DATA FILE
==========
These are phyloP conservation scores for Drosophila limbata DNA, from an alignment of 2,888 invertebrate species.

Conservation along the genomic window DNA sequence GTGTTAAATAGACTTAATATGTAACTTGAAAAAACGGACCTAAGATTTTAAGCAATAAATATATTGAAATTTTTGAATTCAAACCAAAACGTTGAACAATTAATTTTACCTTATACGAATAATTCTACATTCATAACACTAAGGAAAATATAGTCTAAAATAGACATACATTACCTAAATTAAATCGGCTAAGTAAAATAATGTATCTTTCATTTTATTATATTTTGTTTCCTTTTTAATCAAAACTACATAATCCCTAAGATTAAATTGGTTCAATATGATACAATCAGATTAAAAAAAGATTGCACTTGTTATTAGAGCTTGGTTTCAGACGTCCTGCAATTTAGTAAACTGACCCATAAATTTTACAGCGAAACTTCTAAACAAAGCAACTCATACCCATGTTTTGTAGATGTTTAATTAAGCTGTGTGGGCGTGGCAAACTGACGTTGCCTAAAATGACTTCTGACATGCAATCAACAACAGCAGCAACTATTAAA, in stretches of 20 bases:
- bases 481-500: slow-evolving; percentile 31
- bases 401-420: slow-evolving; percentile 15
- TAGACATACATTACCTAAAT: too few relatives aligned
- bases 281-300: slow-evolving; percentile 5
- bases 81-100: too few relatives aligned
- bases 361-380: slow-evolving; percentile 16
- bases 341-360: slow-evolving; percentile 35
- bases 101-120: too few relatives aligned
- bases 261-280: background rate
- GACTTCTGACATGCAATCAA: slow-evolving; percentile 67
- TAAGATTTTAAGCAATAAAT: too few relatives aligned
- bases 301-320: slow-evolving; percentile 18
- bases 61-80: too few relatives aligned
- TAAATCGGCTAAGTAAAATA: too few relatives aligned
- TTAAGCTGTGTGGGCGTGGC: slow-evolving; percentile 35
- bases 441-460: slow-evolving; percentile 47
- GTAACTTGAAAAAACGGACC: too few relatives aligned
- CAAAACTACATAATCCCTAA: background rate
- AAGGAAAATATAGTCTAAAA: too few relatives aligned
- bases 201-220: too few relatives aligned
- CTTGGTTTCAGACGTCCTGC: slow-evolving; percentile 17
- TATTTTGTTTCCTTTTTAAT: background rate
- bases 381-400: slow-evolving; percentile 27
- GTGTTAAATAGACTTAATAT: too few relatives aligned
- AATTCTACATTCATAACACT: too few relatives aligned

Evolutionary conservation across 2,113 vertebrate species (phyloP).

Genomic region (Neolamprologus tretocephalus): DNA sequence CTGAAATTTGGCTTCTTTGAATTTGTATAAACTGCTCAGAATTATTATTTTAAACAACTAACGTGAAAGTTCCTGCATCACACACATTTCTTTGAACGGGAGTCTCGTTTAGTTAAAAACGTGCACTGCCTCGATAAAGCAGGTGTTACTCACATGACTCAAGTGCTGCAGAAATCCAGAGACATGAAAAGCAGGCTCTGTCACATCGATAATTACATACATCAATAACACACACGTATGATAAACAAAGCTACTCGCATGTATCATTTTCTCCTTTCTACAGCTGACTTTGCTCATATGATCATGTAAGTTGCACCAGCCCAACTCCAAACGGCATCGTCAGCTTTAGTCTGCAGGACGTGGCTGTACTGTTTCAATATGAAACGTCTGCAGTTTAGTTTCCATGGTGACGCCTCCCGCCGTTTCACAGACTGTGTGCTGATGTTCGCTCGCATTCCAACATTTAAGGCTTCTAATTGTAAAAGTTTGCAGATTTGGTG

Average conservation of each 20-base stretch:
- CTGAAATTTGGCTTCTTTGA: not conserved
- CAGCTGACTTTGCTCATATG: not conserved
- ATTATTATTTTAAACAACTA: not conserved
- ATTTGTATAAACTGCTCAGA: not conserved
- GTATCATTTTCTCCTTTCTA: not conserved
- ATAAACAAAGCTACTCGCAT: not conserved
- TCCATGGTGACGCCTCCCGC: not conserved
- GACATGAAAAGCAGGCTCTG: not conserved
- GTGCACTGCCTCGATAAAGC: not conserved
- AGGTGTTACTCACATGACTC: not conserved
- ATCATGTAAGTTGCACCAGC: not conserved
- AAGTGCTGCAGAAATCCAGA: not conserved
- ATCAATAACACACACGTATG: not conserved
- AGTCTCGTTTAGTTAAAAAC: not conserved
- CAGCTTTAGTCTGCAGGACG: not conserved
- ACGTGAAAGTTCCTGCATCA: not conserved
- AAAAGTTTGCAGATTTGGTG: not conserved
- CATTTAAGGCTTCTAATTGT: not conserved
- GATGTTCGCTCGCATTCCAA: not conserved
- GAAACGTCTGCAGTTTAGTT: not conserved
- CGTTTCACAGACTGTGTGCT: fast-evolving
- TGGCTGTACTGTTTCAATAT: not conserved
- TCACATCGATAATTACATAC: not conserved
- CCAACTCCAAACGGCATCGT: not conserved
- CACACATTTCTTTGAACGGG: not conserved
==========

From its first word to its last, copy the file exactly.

These are phyloP conservation scores for Drosophila limbata DNA, from an alignment of 2,888 invertebrate species.

Conservation along the genomic window DNA sequence GTGTTAAATAGACTTAATATGTAACTTGAAAAAACGGACCTAAGATTTTAAGCAATAAATATATTGAAATTTTTGAATTCAAACCAAAACGTTGAACAATTAATTTTACCTTATACGAATAATTCTACATTCATAACACTAAGGAAAATATAGTCTAAAATAGACATACATTACCTAAATTAAATCGGCTAAGTAAAATAATGTATCTTTCATTTTATTATATTTTGTTTCCTTTTTAATCAAAACTACATAATCCCTAAGATTAAATTGGTTCAATATGATACAATCAGATTAAAAAAAGATTGCACTTGTTATTAGAGCTTGGTTTCAGACGTCCTGCAATTTAGTAAACTGACCCATAAATTTTACAGCGAAACTTCTAAACAAAGCAACTCATACCCATGTTTTGTAGATGTTTAATTAAGCTGTGTGGGCGTGGCAAACTGACGTTGCCTAAAATGACTTCTGACATGCAATCAACAACAGCAGCAACTATTAAA, in stretches of 20 bases:
- bases 481-500: slow-evolving; percentile 31
- bases 401-420: slow-evolving; percentile 15
- TAGACATACATTACCTAAAT: too few relatives aligned
- bases 281-300: slow-evolving; percentile 5
- bases 81-100: too few relatives aligned
- bases 361-380: slow-evolving; percentile 16
- bases 341-360: slow-evolving; percentile 35
- bases 101-120: too few relatives aligned
- bases 261-280: background rate
- GACTTCTGACATGCAATCAA: slow-evolving; percentile 67
- TAAGATTTTAAGCAATAAAT: too few relatives aligned
- bases 301-320: slow-evolving; percentile 18
- bases 61-80: too few relatives aligned
- TAAATCGGCTAAGTAAAATA: too few relatives aligned
- TTAAGCTGTGTGGGCGTGGC: slow-evolving; percentile 35
- bases 441-460: slow-evolving; percentile 47
- GTAACTTGAAAAAACGGACC: too few relatives aligned
- CAAAACTACATAATCCCTAA: background rate
- AAGGAAAATATAGTCTAAAA: too few relatives aligned
- bases 201-220: too few relatives aligned
- CTTGGTTTCAGACGTCCTGC: slow-evolving; percentile 17
- TATTTTGTTTCCTTTTTAAT: background rate
- bases 381-400: slow-evolving; percentile 27
- GTGTTAAATAGACTTAATAT: too few relatives aligned
- AATTCTACATTCATAACACT: too few relatives aligned

Evolutionary conservation across 2,113 vertebrate species (phyloP).

Genomic region (Neolamprologus tretocephalus): DNA sequence CTGAAATTTGGCTTCTTTGAATTTGTATAAACTGCTCAGAATTATTATTTTAAACAACTAACGTGAAAGTTCCTGCATCACACACATTTCTTTGAACGGGAGTCTCGTTTAGTTAAAAACGTGCACTGCCTCGATAAAGCAGGTGTTACTCACATGACTCAAGTGCTGCAGAAATCCAGAGACATGAAAAGCAGGCTCTGTCACATCGATAATTACATACATCAATAACACACACGTATGATAAACAAAGCTACTCGCATGTATCATTTTCTCCTTTCTACAGCTGACTTTGCTCATATGATCATGTAAGTTGCACCAGCCCAACTCCAAACGGCATCGTCAGCTTTAGTCTGCAGGACGTGGCTGTACTGTTTCAATATGAAACGTCTGCAGTTTAGTTTCCATGGTGACGCCTCCCGCCGTTTCACAGACTGTGTGCTGATGTTCGCTCGCATTCCAACATTTAAGGCTTCTAATTGTAAAAGTTTGCAGATTTGGTG

Average conservation of each 20-base stretch:
- CTGAAATTTGGCTTCTTTGA: not conserved
- CAGCTGACTTTGCTCATATG: not conserved
- ATTATTATTTTAAACAACTA: not conserved
- ATTTGTATAAACTGCTCAGA: not conserved
- GTATCATTTTCTCCTTTCTA: not conserved
- ATAAACAAAGCTACTCGCAT: not conserved
- TCCATGGTGACGCCTCCCGC: not conserved
- GACATGAAAAGCAGGCTCTG: not conserved
- GTGCACTGCCTCGATAAAGC: not conserved
- AGGTGTTACTCACATGACTC: not conserved
- ATCATGTAAGTTGCACCAGC: not conserved
- AAGTGCTGCAGAAATCCAGA: not conserved
- ATCAATAACACACACGTATG: not conserved
- AGTCTCGTTTAGTTAAAAAC: not conserved
- CAGCTTTAGTCTGCAGGACG: not conserved
- ACGTGAAAGTTCCTGCATCA: not conserved
- AAAAGTTTGCAGATTTGGTG: not conserved
- CATTTAAGGCTTCTAATTGT: not conserved
- GATGTTCGCTCGCATTCCAA: not conserved
- GAAACGTCTGCAGTTTAGTT: not conserved
- CGTTTCACAGACTGTGTGCT: fast-evolving
- TGGCTGTACTGTTTCAATAT: not conserved
- TCACATCGATAATTACATAC: not conserved
- CCAACTCCAAACGGCATCGT: not conserved
- CACACATTTCTTTGAACGGG: not conserved